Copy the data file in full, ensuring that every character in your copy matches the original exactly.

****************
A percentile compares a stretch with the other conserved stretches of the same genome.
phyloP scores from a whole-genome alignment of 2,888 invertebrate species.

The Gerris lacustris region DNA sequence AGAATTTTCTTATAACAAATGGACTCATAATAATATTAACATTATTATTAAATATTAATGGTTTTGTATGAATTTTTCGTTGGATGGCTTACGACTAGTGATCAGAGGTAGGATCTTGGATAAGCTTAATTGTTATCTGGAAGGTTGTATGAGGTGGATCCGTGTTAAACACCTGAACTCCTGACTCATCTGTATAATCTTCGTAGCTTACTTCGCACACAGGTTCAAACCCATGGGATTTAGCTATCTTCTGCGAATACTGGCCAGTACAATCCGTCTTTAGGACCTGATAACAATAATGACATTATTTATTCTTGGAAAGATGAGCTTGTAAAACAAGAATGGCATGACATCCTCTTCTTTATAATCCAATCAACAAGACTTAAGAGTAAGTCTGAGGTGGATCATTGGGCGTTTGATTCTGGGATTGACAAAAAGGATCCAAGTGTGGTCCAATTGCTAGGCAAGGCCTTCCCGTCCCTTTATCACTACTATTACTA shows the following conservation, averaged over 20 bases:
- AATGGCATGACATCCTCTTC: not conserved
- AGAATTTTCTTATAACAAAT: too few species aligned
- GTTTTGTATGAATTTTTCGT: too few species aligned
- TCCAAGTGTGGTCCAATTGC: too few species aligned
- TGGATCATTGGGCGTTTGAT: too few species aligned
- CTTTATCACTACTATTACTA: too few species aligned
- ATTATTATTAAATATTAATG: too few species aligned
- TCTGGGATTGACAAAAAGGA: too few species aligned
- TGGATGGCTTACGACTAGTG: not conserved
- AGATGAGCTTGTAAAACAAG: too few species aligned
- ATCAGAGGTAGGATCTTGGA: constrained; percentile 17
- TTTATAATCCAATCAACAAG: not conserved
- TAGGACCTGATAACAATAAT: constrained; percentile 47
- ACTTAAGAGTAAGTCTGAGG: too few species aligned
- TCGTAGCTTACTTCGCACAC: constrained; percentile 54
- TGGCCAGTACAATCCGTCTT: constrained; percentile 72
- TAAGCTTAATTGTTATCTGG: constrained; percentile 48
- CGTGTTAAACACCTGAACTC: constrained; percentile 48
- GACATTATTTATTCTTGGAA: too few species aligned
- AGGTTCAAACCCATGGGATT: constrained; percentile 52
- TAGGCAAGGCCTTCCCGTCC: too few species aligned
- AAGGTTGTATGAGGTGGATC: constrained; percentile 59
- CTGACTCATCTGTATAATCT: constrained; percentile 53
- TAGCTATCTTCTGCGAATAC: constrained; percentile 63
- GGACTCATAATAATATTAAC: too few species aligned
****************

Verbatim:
A percentile compares a stretch with the other conserved stretches of the same genome.
phyloP scores from a whole-genome alignment of 2,888 invertebrate species.

The Gerris lacustris region DNA sequence AGAATTTTCTTATAACAAATGGACTCATAATAATATTAACATTATTATTAAATATTAATGGTTTTGTATGAATTTTTCGTTGGATGGCTTACGACTAGTGATCAGAGGTAGGATCTTGGATAAGCTTAATTGTTATCTGGAAGGTTGTATGAGGTGGATCCGTGTTAAACACCTGAACTCCTGACTCATCTGTATAATCTTCGTAGCTTACTTCGCACACAGGTTCAAACCCATGGGATTTAGCTATCTTCTGCGAATACTGGCCAGTACAATCCGTCTTTAGGACCTGATAACAATAATGACATTATTTATTCTTGGAAAGATGAGCTTGTAAAACAAGAATGGCATGACATCCTCTTCTTTATAATCCAATCAACAAGACTTAAGAGTAAGTCTGAGGTGGATCATTGGGCGTTTGATTCTGGGATTGACAAAAAGGATCCAAGTGTGGTCCAATTGCTAGGCAAGGCCTTCCCGTCCCTTTATCACTACTATTACTA shows the following conservation, averaged over 20 bases:
- AATGGCATGACATCCTCTTC: not conserved
- AGAATTTTCTTATAACAAAT: too few species aligned
- GTTTTGTATGAATTTTTCGT: too few species aligned
- TCCAAGTGTGGTCCAATTGC: too few species aligned
- TGGATCATTGGGCGTTTGAT: too few species aligned
- CTTTATCACTACTATTACTA: too few species aligned
- ATTATTATTAAATATTAATG: too few species aligned
- TCTGGGATTGACAAAAAGGA: too few species aligned
- TGGATGGCTTACGACTAGTG: not conserved
- AGATGAGCTTGTAAAACAAG: too few species aligned
- ATCAGAGGTAGGATCTTGGA: constrained; percentile 17
- TTTATAATCCAATCAACAAG: not conserved
- TAGGACCTGATAACAATAAT: constrained; percentile 47
- ACTTAAGAGTAAGTCTGAGG: too few species aligned
- TCGTAGCTTACTTCGCACAC: constrained; percentile 54
- TGGCCAGTACAATCCGTCTT: constrained; percentile 72
- TAAGCTTAATTGTTATCTGG: constrained; percentile 48
- CGTGTTAAACACCTGAACTC: constrained; percentile 48
- GACATTATTTATTCTTGGAA: too few species aligned
- AGGTTCAAACCCATGGGATT: constrained; percentile 52
- TAGGCAAGGCCTTCCCGTCC: too few species aligned
- AAGGTTGTATGAGGTGGATC: constrained; percentile 59
- CTGACTCATCTGTATAATCT: constrained; percentile 53
- TAGCTATCTTCTGCGAATAC: constrained; percentile 63
- GGACTCATAATAATATTAAC: too few species aligned